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The Good Life: The Massage Bonus

MassageThere are few things better in life than slipping out of a fluffy robe, snuggling in between a set of heated sheets and barely mumbling a reply to “Do you prefer light or medium pressure?” as you drift into a massage-induced state of half-conscious bliss.

But getting a massage can do a lot more for you than just send you off to la-la land in 50- to 80-minute increments. There are real health benefits to a rub down, even if you aren’t an athlete.

I asked Bonnie DeFazio, spa supervisor at The Spa at Naples Bay Resort, to enlighten me. As she explains it, massage works to balance things out: It lowers levels of stress hormones and brings up those of the feel-good hormones serotonin and dopamine. Those changes slow heart rate, reduce blood pressure, boost the immune system and increase blood flow to muscles.

For those with more specific ailments—rheumatoid arthritis and fibromyalgia, for example—massage therapy can be extra valuable in managing pain. The Mayo Clinic even promotes it as an alternative treatment for cancer patients, not only for its pain-relieving benefits but also to reduce fatigue and anxiety. In the younger set, it’s been shown to improve asthma symptoms in children and help premature babies grow more quickly—all thanks to the power of touch.

On top of that, some spas also throw aromatherapy into the mix. The Spa at Naples Bay Resort incorporates it into all of its treatments, and not just because it smells nice. Just before my massage there, my therapist, Sue Thackston, produced a rack of vials filled with oils that combine scented essential oils to achieve specific therapeutic benefits, from balancing and energizing to strengthening and grounding. I chose the one called Fresh—a blend of linden blossom, cucumber and heliotrope—for its reputed soothing and cleansing qualities. Once in the room, it was a classic chicken-or -egg scenario: I couldn’t figure out whether I was more relaxed from inhaling my “soothing” selection that Sue had mixed with melted organic shea butter, or the fact that she had already begun working it into my neck and shoulders. It was nice in the moment, though it left me feeling what could be described at best as really, really moisturized and at worst as plain greasy (the one pitfall to a shea butter/essential oil cocktail).

On my way out, Sue told me to drink extra water over the next few hours. At my next stop, Stillwater Spa at the Hyatt Regency Coconut Point in Estero, I got the same advice. The reason, explains Director of Spa Jennifer E. Licciardi, is to replenish fluids and flush out the toxins that massage releases into the lymph system. It’s pretty much what happens during exercise, albeit more passive.

The most common type of massage at Stillwater, Licciardi says, is the Swedish massage, which she describes as the standard relaxation massage. It involves five main strokes, including effleurage, a long, smooth, gliding stroke; tapotement, a quick, repetitive tapping; and petrissage, a kneading stroke. They’re all intended to manipulate the muscles. “That’s what massage is all about,” she says.

To that end, she says, there are other ways to attain similar benefits without booking yourself a standing weekly appointment at the spa. “Bob Hope had a massage every day of his life,” she says. (I’m immediately envious.) “That would be ideal, to have your muscles affected in one way or another every day. But there are other ways you can manipulate your musculature, whether it’s self-massage or just taking a walk on the beach and having the wind blow across your skin.”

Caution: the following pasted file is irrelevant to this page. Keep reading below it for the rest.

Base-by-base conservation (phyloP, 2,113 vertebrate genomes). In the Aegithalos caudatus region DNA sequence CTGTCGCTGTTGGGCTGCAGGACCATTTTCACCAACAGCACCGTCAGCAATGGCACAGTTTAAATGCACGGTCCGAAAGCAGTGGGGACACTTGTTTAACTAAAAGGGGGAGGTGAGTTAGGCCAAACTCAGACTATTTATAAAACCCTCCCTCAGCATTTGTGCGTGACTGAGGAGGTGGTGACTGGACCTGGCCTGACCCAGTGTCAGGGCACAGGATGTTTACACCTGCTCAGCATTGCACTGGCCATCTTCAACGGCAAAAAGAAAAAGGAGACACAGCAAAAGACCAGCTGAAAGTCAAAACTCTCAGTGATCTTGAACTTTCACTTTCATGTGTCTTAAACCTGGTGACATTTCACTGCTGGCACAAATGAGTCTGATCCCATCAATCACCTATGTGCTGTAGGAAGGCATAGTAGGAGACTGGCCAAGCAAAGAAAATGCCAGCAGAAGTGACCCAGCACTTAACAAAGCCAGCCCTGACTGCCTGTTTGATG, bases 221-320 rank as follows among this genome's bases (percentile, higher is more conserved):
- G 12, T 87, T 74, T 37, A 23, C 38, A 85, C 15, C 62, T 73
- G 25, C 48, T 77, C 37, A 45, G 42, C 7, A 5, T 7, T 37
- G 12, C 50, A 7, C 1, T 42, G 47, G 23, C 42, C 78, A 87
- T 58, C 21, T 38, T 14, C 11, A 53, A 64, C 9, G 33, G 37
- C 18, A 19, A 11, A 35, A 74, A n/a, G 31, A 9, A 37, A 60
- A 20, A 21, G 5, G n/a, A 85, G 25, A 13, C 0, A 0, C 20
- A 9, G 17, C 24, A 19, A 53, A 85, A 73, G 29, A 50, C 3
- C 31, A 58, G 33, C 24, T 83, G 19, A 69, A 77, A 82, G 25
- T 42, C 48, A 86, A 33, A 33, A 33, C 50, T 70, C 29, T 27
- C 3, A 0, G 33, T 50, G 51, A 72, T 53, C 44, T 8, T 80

For the average spa-goer, though, Licciardi says how frequently you require some time on the massage table depends on what you’re trying to remedy. “If you have an acute injury, you may want to receive massage on a more regular basis,” she says. “If you’re maintaining and you just want stress relief and minor ache-and-pain release, once every other week or once a month is beneficial.”

It seems to be catching on: About 8.3 percent of American adults partook in massage therapy in 2007, up from 5 percent five years earlier, a National Health Statistics report says. Licciardi agrees. “Doctors are now recommending massage to their clients, and insurance companies are becoming more open to reimbursing for massage therapy,” she says. “It was for luxury, and now it’s really being recognized for wellness.”

So, it seems, massage is the ultimate healthful trifecta: an hour or so of relieving pain, forgetting worries and indulging in a bit of luxury you don’t have to regret later. It doesn’t get more feel-good than that.



How can you be sure your time spent on the table is the best it can be? Jennifer E. Licciardi of Stillwater Spa and Bonnie DeFazio of The Spa at Naples Bay Resort offer their top tips.

  • Book your appointment with a licensed massage therapist at a licensed massage establishment, and find out what your particular therapist’s technical experience is—of course, the more, the better.
  • Communicate with the therapist what your specific needs are, from the amount of pressure you’re receiving to the temperature in the room. “Don’t be a martyr on the table,” Licciardi says. “Listen to your body.”
  • Arrive early for your appointment so you have time to relax and, if the facility offers it, take advantage of the sauna or steam room, which loosen your muscles and improve the results your therapist will be able to achieve.
  • If your budget doesn’t allow for frequent massages at pricier spas, consider seeking out a massage school or clinic. The Naples Academy of Beauty offers a 60-minute massage for just $30.
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